For the first time in California history, a legislative committee voted this month in favor of legalizing marijuana.
The Assembly Public Safety Committee voted 4-3 along party lines to approve a bill by Rep. Tom Ammiano (D-San Francisco) that would regulate marijuana like alcohol, allowing people over the age of 21 to possess up to an ounce of the plant. The state would collect a tax of $50 per ounce of pot from licensed producers and distributors.
Unfortunately, the bill is now dead. The legislative calendar began anew this month, meaning that any unfinished business from the last session will remain unfinished. Nonetheless, the committee vote was a significant step toward lasting drug policy reform in California.
Many drug law reformers are now turning their attention to a ballot measure being circulated that would essentially do the same thing as the bill. Supporters of the measure are calling it Tax Cannabis 2010, and they say they’ve already gathered enough signatures to qualify it for the ballot this November.
That’s promising, as are the numerous public opinion polls that have found majority support for legalizing marijuana in California. A public vote to legalize marijuana would send an incredibly strong message and would likely galvanize congressional representatives to start applying pressure on the Obama administration to address its federal drug policies.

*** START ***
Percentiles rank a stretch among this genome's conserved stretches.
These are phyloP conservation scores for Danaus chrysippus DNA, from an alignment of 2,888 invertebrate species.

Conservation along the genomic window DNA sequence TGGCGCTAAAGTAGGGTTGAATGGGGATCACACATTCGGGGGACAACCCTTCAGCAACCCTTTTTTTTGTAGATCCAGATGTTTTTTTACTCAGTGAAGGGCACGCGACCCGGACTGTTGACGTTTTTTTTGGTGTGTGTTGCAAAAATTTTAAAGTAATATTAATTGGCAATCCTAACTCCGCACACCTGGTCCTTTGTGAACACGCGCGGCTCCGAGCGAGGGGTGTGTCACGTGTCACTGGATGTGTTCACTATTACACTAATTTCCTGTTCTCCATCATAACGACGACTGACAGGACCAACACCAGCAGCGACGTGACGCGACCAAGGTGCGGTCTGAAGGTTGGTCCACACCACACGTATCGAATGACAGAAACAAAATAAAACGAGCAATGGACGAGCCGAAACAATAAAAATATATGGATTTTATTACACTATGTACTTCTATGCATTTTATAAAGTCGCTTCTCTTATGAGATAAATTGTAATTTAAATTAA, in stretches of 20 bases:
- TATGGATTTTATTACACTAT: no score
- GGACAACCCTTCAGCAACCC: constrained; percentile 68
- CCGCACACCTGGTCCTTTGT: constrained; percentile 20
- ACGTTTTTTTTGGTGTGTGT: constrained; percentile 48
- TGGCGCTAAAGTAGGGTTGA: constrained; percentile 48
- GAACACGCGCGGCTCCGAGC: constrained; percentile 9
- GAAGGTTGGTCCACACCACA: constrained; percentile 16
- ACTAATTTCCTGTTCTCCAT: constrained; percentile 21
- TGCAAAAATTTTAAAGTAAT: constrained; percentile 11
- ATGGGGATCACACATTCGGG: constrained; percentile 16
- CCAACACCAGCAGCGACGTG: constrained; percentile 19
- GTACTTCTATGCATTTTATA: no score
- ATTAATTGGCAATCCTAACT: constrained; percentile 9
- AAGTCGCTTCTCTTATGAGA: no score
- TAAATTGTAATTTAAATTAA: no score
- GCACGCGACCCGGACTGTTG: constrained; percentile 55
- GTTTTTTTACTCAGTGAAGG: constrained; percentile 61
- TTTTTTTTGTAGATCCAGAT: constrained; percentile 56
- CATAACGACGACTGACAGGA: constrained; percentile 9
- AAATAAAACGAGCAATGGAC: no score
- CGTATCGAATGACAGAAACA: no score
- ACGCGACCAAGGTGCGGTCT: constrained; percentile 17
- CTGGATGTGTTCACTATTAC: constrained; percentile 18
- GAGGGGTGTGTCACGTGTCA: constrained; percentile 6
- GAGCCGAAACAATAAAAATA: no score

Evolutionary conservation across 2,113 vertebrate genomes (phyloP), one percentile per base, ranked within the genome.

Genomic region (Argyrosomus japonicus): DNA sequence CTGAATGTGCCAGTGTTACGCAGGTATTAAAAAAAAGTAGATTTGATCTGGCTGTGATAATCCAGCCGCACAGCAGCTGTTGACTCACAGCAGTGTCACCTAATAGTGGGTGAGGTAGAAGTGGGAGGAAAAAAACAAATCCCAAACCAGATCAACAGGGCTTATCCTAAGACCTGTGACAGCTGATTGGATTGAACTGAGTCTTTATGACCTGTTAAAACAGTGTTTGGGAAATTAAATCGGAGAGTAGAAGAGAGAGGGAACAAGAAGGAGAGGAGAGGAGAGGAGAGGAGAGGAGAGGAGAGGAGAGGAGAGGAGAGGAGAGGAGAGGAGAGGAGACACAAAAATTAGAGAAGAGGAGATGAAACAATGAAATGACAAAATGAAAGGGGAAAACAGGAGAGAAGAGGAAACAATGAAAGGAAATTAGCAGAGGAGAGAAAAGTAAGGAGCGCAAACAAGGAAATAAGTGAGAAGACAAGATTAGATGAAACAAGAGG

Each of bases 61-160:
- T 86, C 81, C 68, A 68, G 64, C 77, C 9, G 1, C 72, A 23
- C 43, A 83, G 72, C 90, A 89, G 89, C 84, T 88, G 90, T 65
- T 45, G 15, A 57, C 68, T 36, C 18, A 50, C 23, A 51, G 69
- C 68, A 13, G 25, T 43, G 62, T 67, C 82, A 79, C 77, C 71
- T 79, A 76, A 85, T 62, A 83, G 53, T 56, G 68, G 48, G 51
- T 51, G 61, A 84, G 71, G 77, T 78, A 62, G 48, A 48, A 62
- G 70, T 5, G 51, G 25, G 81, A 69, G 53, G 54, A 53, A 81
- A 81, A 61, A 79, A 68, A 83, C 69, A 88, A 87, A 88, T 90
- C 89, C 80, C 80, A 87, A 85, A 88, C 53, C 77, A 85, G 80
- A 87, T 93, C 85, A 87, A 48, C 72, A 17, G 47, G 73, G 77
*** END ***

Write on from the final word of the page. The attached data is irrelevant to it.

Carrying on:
But we can’t simply wait and hope for the voters to pull through. Ammiano should reintroduce the bill soon so that it has a chance of making it further through the legislature this year.
In terms of money, it’s a good idea. The California State Board of Equalization analyzed Ammiano’s bill and found it could generate as much as $1.4 billion per year in tax revenue. That money could obviously be put to good use in a state crippled by chronic budget deficits.
In terms of strategy, it’s a must. Pundits are predicting a backlash against a Democratic-controlled Congress and an Obama White House. Voters at the polls this November will most likely be more conservative than they were in 2008, and it’s quite possible they won’t be as friendly to the measure as many are expecting. For this reason alone Ammiano should reintroduce the bill.
California is closer than ever before to correcting its flawed drug policy. Supporters of this reform shouldn’t put all their eggs in one basket.